Roses in the garden beautify your lawn and home and their fragrant smells fill the air. They are easily the most common and desired flowering plant in this area. The vibrant colors of a rose bush can brighten up even the cloudiest of days.
Planting roses can be divided into three phases: (1) selecting the variety and color of the rose that you’ll plant, (2) rose bush site selection and preparation, and (3) planting the rose bush itself.
The first step is to decide what variety and color you want to plant. Look for a variety that will be suitable to your climate in order to get the most out of the bush. Rose bushes can come in hundreds of varieties with lots of colors to choose from. It may be best to take a picture of your house and compare it with pictures of the different varieties, so that you’ll find if they complement each other. Choosing a few different colors can make a beautiful, eye-catching, display.
Rose bushes need sun, roughly six hours of direct sunlight a day. This will need to be taken into consideration when you’re looking for your rose zone. An east facing plot allowing for some shade in the afternoon is the ideal site to plant rose bushes. Proper water drainage is also necessary. In order to test if the water drainage is adequate, dig a hole about 18 inches deep and fill it with water. If the water doesn’t drain in 4 hours, then the drainage isn’t sufficient. Another testing method is to observe the surface of the soil after a downpour; if the water sinks in instead of pooling, then you’ve found a site with good drainage. Eliminate weeds and other vegetation around your chosen planting site so that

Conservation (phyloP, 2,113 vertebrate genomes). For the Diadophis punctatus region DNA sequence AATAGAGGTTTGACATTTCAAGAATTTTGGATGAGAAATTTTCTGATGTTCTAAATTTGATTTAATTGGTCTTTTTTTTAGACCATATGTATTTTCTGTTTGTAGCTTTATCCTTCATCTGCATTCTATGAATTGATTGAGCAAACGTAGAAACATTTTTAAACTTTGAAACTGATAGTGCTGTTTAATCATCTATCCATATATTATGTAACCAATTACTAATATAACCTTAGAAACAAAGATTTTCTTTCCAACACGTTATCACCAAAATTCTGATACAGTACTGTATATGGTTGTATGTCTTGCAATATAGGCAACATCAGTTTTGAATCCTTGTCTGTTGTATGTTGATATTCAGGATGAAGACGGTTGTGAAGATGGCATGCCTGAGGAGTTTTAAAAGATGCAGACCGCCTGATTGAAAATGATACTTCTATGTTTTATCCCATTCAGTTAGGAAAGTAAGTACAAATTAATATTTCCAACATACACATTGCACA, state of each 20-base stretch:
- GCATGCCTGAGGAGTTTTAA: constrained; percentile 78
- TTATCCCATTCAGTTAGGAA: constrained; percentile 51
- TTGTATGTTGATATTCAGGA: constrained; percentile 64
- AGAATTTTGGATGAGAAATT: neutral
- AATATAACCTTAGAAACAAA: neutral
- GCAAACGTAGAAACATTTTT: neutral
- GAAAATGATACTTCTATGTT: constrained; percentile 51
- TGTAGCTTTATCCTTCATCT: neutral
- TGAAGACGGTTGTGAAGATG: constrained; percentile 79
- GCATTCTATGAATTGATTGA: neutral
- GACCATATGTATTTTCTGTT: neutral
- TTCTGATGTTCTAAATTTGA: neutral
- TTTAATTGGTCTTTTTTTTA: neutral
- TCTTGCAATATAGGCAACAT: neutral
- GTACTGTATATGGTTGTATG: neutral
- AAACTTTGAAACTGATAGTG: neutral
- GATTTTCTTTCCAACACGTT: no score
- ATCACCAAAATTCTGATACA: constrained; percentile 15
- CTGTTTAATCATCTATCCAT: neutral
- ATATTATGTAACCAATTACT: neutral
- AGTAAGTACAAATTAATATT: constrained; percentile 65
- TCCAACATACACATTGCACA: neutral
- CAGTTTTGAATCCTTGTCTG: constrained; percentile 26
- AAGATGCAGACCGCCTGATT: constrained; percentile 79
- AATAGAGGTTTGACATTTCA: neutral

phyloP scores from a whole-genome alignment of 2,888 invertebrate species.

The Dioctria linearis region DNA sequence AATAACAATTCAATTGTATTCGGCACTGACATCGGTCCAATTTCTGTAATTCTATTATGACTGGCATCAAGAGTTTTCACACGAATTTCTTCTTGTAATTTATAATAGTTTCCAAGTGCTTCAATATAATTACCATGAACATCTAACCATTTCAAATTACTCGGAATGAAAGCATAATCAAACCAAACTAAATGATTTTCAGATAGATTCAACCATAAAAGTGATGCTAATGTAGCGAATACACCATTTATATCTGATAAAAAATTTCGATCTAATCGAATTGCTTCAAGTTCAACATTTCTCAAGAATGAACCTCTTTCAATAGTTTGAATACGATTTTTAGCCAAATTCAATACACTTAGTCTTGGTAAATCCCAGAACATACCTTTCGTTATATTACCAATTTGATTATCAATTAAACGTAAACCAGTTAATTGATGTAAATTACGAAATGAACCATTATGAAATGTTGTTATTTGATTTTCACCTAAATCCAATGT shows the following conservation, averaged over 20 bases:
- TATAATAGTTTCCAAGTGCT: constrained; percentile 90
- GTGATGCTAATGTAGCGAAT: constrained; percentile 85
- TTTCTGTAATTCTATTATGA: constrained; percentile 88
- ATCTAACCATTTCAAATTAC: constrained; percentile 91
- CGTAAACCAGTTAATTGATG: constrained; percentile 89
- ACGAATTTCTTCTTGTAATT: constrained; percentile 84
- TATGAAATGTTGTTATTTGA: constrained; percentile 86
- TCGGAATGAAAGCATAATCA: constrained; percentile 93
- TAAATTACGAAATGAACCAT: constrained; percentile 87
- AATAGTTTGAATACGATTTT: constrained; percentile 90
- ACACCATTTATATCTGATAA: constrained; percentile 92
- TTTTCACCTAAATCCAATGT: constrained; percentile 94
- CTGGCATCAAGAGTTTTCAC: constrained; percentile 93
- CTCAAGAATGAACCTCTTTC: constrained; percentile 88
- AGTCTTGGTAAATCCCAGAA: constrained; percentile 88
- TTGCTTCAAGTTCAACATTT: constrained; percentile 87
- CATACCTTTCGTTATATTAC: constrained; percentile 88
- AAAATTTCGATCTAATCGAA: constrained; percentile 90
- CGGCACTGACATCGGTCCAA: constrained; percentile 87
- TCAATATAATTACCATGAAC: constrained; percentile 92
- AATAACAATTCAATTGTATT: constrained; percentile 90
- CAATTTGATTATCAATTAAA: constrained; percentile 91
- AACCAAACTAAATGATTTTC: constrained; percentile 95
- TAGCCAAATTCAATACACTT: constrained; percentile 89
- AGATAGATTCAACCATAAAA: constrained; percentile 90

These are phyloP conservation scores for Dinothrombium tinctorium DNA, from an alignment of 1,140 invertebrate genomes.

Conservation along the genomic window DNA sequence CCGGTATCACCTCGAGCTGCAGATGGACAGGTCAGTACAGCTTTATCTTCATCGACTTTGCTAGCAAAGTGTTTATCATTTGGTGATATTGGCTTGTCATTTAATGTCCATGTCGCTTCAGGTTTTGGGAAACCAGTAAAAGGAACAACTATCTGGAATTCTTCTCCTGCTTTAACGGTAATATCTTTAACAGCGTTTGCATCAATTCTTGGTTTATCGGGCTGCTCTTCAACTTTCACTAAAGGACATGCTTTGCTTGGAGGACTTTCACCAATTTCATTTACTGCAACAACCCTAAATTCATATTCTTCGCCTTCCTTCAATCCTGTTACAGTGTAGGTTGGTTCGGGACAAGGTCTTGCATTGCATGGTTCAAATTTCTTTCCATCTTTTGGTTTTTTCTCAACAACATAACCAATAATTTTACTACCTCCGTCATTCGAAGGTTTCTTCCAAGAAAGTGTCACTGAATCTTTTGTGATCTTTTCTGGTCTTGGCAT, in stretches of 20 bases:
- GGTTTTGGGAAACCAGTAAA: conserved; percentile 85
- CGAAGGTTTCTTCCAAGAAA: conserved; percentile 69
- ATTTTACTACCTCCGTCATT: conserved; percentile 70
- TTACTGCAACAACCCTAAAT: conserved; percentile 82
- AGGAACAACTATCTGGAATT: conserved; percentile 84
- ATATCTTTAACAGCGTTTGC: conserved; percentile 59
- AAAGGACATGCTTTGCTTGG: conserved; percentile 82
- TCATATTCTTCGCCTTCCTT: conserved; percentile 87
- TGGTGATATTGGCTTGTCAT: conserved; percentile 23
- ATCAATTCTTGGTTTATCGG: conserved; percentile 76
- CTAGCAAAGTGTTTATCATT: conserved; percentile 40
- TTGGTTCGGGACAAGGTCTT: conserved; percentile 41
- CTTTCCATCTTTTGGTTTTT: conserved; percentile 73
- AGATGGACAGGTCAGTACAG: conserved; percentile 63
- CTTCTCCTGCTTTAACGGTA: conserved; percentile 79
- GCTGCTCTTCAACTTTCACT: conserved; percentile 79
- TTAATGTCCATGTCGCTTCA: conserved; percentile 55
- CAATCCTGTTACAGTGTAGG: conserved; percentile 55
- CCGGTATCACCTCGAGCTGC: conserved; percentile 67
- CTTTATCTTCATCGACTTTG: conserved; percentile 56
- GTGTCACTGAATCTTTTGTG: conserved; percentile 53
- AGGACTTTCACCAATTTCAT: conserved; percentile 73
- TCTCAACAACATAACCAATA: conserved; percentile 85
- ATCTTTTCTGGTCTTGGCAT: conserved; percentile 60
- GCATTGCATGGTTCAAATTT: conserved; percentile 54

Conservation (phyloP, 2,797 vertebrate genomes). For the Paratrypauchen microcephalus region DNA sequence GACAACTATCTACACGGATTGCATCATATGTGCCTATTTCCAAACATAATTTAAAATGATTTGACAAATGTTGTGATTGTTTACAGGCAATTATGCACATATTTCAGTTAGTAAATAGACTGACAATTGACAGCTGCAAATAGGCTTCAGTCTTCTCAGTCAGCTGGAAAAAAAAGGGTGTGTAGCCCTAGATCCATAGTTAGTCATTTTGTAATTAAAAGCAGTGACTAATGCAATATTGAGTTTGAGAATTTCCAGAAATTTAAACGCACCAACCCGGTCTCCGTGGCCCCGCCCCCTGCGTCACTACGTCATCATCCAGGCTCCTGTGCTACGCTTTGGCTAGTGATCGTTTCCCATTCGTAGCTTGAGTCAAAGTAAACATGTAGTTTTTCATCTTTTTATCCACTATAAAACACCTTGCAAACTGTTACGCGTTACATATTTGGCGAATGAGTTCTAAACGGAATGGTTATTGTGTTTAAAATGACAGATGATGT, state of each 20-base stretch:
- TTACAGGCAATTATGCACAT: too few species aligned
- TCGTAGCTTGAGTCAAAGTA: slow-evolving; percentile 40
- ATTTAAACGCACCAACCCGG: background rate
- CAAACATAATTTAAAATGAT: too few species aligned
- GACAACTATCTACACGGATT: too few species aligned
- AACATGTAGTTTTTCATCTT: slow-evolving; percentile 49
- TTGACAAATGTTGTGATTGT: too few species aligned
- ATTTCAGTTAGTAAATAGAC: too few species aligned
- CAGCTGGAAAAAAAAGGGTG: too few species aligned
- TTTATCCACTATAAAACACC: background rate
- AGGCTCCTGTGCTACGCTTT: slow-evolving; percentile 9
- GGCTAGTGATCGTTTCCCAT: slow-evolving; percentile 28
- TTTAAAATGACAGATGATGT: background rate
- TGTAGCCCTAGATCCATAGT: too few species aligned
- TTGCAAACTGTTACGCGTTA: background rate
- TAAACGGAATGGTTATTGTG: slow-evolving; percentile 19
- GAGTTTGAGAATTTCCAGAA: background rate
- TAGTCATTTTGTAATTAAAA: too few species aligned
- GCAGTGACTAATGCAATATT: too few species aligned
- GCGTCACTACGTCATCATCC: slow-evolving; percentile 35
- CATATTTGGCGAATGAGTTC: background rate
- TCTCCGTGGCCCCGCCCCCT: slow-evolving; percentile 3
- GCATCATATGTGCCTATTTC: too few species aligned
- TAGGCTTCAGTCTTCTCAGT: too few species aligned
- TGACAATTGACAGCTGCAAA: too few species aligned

your roses won’t have to compete with them for nutrients.
Finally it is time to plant your rose bush. Make sure you wear gloves to protect yourself from thorns! If you’ve purchased bare-root roses, soak them in water overnight before you plant. Rose bush roots should be examined before planting and dead and broken roots should be removed. Dig a hole that is wide and deep enough to accommodate the growth of the roots of your roses. The crown should be level, or about an inch below the soil (2 to 4 inches below in colder climates). Begin filling the hole back in with soil; when it is about 3 quarters full fill the area with water then tamp this soil to prevent formation of air pockets. If you are planting multiple bushes, be sure to plant them 3 to 4 feet apart from each other.
Done! You can now enjoy your beautiful rose bushes! Proper care and maintenance will ensure that your roses blossom and thrive for many years to come.